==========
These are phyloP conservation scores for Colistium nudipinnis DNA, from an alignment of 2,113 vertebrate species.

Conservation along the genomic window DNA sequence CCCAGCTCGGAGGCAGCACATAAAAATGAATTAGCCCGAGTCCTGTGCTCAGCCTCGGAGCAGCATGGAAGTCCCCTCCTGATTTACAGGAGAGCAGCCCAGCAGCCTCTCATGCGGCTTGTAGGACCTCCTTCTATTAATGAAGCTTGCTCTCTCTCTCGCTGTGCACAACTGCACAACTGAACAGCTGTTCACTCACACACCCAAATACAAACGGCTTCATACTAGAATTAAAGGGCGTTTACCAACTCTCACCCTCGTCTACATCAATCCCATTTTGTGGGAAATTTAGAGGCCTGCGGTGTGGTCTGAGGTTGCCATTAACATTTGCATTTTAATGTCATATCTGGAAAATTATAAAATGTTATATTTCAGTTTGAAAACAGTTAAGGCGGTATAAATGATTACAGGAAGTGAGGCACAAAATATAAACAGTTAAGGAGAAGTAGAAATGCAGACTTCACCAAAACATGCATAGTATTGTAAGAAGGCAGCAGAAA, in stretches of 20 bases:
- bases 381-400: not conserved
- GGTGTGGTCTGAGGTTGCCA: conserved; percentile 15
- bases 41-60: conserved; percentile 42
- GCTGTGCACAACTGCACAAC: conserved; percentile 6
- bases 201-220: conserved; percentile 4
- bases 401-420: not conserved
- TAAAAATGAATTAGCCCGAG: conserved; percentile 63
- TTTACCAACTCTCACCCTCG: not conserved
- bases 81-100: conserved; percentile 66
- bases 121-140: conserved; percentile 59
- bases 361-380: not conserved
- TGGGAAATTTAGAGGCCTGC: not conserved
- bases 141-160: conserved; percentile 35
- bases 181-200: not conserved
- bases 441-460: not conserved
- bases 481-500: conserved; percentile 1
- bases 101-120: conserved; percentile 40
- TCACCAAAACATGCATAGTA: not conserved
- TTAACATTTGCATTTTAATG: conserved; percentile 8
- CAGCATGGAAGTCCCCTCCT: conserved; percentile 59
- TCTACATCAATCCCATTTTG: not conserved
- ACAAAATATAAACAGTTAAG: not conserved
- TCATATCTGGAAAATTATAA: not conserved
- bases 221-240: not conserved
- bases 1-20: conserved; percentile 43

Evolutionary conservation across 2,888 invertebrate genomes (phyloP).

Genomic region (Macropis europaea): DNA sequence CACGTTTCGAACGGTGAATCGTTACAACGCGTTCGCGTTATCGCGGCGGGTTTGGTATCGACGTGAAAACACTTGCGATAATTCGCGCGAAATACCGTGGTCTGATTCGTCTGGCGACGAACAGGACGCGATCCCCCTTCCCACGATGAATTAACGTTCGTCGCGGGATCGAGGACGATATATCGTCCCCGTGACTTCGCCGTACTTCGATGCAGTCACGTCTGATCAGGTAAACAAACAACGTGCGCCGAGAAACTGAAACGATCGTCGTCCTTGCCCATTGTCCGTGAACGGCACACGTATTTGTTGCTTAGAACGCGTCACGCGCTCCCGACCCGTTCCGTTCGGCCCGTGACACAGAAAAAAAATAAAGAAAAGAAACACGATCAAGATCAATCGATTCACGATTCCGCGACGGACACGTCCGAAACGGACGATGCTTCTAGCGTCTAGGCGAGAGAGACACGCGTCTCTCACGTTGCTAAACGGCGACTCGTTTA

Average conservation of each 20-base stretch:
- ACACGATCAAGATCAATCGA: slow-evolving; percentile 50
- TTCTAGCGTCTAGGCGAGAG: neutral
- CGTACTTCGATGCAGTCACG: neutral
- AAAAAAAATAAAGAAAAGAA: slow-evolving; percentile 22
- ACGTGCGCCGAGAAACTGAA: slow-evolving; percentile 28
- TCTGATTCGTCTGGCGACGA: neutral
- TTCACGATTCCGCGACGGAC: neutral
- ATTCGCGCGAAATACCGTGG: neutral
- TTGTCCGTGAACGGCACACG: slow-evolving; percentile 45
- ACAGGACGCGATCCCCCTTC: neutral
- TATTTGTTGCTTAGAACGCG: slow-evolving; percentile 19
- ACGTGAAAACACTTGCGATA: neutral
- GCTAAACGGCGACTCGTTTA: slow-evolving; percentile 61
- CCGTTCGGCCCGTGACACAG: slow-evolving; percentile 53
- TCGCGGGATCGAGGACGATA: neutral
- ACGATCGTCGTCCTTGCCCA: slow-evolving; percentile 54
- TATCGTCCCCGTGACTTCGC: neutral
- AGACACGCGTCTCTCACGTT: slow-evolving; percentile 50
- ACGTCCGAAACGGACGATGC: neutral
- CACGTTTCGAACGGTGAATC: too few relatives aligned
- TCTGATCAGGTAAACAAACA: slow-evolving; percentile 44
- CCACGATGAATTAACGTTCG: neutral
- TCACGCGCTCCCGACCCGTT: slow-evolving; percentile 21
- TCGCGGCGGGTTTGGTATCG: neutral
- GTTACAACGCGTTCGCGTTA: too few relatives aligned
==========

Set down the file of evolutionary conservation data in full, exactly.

These are phyloP conservation scores for Colistium nudipinnis DNA, from an alignment of 2,113 vertebrate species.

Conservation along the genomic window DNA sequence CCCAGCTCGGAGGCAGCACATAAAAATGAATTAGCCCGAGTCCTGTGCTCAGCCTCGGAGCAGCATGGAAGTCCCCTCCTGATTTACAGGAGAGCAGCCCAGCAGCCTCTCATGCGGCTTGTAGGACCTCCTTCTATTAATGAAGCTTGCTCTCTCTCTCGCTGTGCACAACTGCACAACTGAACAGCTGTTCACTCACACACCCAAATACAAACGGCTTCATACTAGAATTAAAGGGCGTTTACCAACTCTCACCCTCGTCTACATCAATCCCATTTTGTGGGAAATTTAGAGGCCTGCGGTGTGGTCTGAGGTTGCCATTAACATTTGCATTTTAATGTCATATCTGGAAAATTATAAAATGTTATATTTCAGTTTGAAAACAGTTAAGGCGGTATAAATGATTACAGGAAGTGAGGCACAAAATATAAACAGTTAAGGAGAAGTAGAAATGCAGACTTCACCAAAACATGCATAGTATTGTAAGAAGGCAGCAGAAA, in stretches of 20 bases:
- bases 381-400: not conserved
- GGTGTGGTCTGAGGTTGCCA: conserved; percentile 15
- bases 41-60: conserved; percentile 42
- GCTGTGCACAACTGCACAAC: conserved; percentile 6
- bases 201-220: conserved; percentile 4
- bases 401-420: not conserved
- TAAAAATGAATTAGCCCGAG: conserved; percentile 63
- TTTACCAACTCTCACCCTCG: not conserved
- bases 81-100: conserved; percentile 66
- bases 121-140: conserved; percentile 59
- bases 361-380: not conserved
- TGGGAAATTTAGAGGCCTGC: not conserved
- bases 141-160: conserved; percentile 35
- bases 181-200: not conserved
- bases 441-460: not conserved
- bases 481-500: conserved; percentile 1
- bases 101-120: conserved; percentile 40
- TCACCAAAACATGCATAGTA: not conserved
- TTAACATTTGCATTTTAATG: conserved; percentile 8
- CAGCATGGAAGTCCCCTCCT: conserved; percentile 59
- TCTACATCAATCCCATTTTG: not conserved
- ACAAAATATAAACAGTTAAG: not conserved
- TCATATCTGGAAAATTATAA: not conserved
- bases 221-240: not conserved
- bases 1-20: conserved; percentile 43

Evolutionary conservation across 2,888 invertebrate genomes (phyloP).

Genomic region (Macropis europaea): DNA sequence CACGTTTCGAACGGTGAATCGTTACAACGCGTTCGCGTTATCGCGGCGGGTTTGGTATCGACGTGAAAACACTTGCGATAATTCGCGCGAAATACCGTGGTCTGATTCGTCTGGCGACGAACAGGACGCGATCCCCCTTCCCACGATGAATTAACGTTCGTCGCGGGATCGAGGACGATATATCGTCCCCGTGACTTCGCCGTACTTCGATGCAGTCACGTCTGATCAGGTAAACAAACAACGTGCGCCGAGAAACTGAAACGATCGTCGTCCTTGCCCATTGTCCGTGAACGGCACACGTATTTGTTGCTTAGAACGCGTCACGCGCTCCCGACCCGTTCCGTTCGGCCCGTGACACAGAAAAAAAATAAAGAAAAGAAACACGATCAAGATCAATCGATTCACGATTCCGCGACGGACACGTCCGAAACGGACGATGCTTCTAGCGTCTAGGCGAGAGAGACACGCGTCTCTCACGTTGCTAAACGGCGACTCGTTTA

Average conservation of each 20-base stretch:
- ACACGATCAAGATCAATCGA: slow-evolving; percentile 50
- TTCTAGCGTCTAGGCGAGAG: neutral
- CGTACTTCGATGCAGTCACG: neutral
- AAAAAAAATAAAGAAAAGAA: slow-evolving; percentile 22
- ACGTGCGCCGAGAAACTGAA: slow-evolving; percentile 28
- TCTGATTCGTCTGGCGACGA: neutral
- TTCACGATTCCGCGACGGAC: neutral
- ATTCGCGCGAAATACCGTGG: neutral
- TTGTCCGTGAACGGCACACG: slow-evolving; percentile 45
- ACAGGACGCGATCCCCCTTC: neutral
- TATTTGTTGCTTAGAACGCG: slow-evolving; percentile 19
- ACGTGAAAACACTTGCGATA: neutral
- GCTAAACGGCGACTCGTTTA: slow-evolving; percentile 61
- CCGTTCGGCCCGTGACACAG: slow-evolving; percentile 53
- TCGCGGGATCGAGGACGATA: neutral
- ACGATCGTCGTCCTTGCCCA: slow-evolving; percentile 54
- TATCGTCCCCGTGACTTCGC: neutral
- AGACACGCGTCTCTCACGTT: slow-evolving; percentile 50
- ACGTCCGAAACGGACGATGC: neutral
- CACGTTTCGAACGGTGAATC: too few relatives aligned
- TCTGATCAGGTAAACAAACA: slow-evolving; percentile 44
- CCACGATGAATTAACGTTCG: neutral
- TCACGCGCTCCCGACCCGTT: slow-evolving; percentile 21
- TCGCGGCGGGTTTGGTATCG: neutral
- GTTACAACGCGTTCGCGTTA: too few relatives aligned